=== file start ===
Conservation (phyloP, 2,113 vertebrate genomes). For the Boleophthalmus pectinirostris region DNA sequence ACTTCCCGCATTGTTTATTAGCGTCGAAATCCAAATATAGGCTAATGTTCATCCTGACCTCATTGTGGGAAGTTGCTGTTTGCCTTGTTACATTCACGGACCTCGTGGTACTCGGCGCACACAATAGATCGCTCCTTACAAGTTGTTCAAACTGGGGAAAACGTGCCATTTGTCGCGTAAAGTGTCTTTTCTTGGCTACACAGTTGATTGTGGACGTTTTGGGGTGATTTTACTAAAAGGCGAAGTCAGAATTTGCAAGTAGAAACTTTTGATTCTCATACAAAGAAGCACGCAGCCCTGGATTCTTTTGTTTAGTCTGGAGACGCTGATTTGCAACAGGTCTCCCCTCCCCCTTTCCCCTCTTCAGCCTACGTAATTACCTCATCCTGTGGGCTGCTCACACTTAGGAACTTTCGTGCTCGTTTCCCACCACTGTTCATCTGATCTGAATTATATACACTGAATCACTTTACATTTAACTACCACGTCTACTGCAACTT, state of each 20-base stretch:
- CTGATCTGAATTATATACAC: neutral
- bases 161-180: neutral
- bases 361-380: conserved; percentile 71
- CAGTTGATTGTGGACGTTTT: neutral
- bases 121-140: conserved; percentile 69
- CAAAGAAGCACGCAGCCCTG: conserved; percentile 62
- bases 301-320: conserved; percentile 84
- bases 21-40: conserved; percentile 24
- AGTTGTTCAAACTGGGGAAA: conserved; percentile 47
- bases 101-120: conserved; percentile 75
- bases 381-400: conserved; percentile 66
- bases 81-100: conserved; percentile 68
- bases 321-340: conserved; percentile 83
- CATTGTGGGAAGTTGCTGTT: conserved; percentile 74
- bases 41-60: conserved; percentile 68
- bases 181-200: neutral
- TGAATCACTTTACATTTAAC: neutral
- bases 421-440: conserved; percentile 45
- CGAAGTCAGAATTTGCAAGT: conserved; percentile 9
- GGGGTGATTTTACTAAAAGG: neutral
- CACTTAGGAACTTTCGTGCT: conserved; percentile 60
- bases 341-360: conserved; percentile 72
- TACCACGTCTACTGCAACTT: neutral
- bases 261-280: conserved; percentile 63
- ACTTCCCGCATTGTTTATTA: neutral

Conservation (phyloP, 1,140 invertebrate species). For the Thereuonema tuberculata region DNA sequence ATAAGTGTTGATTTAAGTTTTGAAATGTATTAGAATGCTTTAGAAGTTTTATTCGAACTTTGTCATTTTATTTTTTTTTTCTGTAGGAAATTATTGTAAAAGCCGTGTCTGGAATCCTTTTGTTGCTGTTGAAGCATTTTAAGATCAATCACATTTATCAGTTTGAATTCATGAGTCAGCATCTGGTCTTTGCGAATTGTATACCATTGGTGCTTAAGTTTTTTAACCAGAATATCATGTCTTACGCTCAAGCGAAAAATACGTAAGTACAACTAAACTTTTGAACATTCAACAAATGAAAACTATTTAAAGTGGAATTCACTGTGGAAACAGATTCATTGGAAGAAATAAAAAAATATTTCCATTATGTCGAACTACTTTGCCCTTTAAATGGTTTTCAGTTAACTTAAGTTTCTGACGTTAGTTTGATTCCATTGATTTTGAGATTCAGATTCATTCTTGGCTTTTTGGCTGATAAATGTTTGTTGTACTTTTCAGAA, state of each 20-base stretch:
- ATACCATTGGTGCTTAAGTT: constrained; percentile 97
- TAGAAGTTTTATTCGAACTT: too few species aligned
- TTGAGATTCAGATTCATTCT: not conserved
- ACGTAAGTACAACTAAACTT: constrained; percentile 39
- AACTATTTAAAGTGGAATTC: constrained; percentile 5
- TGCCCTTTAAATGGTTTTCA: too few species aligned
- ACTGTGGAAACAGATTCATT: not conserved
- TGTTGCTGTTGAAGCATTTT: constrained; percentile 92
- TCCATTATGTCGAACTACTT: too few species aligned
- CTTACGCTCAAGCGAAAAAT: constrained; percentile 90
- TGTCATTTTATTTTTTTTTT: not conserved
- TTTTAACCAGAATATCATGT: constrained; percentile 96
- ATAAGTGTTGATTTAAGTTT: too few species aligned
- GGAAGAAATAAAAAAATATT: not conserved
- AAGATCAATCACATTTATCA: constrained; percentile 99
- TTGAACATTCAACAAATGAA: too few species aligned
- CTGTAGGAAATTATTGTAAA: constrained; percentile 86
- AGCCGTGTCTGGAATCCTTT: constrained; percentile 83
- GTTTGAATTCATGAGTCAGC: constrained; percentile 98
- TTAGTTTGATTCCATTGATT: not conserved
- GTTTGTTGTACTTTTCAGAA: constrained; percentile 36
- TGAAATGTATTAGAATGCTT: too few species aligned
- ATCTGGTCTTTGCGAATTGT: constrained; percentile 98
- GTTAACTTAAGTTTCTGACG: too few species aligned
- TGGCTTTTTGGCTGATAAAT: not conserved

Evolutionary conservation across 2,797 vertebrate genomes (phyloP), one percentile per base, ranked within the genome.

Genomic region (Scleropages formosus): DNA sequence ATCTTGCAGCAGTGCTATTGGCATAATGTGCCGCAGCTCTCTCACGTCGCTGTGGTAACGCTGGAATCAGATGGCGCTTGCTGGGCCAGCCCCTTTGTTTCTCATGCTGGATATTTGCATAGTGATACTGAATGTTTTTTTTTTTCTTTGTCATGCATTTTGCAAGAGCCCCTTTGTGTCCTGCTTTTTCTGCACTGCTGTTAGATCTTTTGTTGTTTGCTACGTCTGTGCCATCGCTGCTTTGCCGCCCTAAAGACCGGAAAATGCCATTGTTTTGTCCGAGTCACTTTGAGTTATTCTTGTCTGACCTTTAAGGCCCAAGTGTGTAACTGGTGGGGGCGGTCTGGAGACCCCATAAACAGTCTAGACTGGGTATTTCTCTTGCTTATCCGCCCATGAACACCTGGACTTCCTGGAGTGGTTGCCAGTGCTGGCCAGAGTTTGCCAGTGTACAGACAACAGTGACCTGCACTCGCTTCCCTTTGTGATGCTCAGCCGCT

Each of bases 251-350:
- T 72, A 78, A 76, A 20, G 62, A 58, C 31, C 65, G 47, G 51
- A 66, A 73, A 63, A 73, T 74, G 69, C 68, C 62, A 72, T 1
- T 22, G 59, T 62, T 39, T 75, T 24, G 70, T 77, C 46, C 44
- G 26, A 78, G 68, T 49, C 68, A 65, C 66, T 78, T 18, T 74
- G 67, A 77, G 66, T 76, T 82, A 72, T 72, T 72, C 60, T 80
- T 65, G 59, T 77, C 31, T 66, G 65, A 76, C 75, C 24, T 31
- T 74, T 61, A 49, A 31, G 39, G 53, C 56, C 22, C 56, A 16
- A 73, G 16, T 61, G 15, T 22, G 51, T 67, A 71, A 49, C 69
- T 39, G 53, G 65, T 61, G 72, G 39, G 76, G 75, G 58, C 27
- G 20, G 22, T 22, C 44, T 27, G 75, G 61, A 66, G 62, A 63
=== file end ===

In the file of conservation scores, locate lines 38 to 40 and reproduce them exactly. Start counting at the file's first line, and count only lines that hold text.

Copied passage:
- TGTCATTTTATTTTTTTTTT: not conserved
- TTTTAACCAGAATATCATGT: constrained; percentile 96
- ATAAGTGTTGATTTAAGTTT: too few species aligned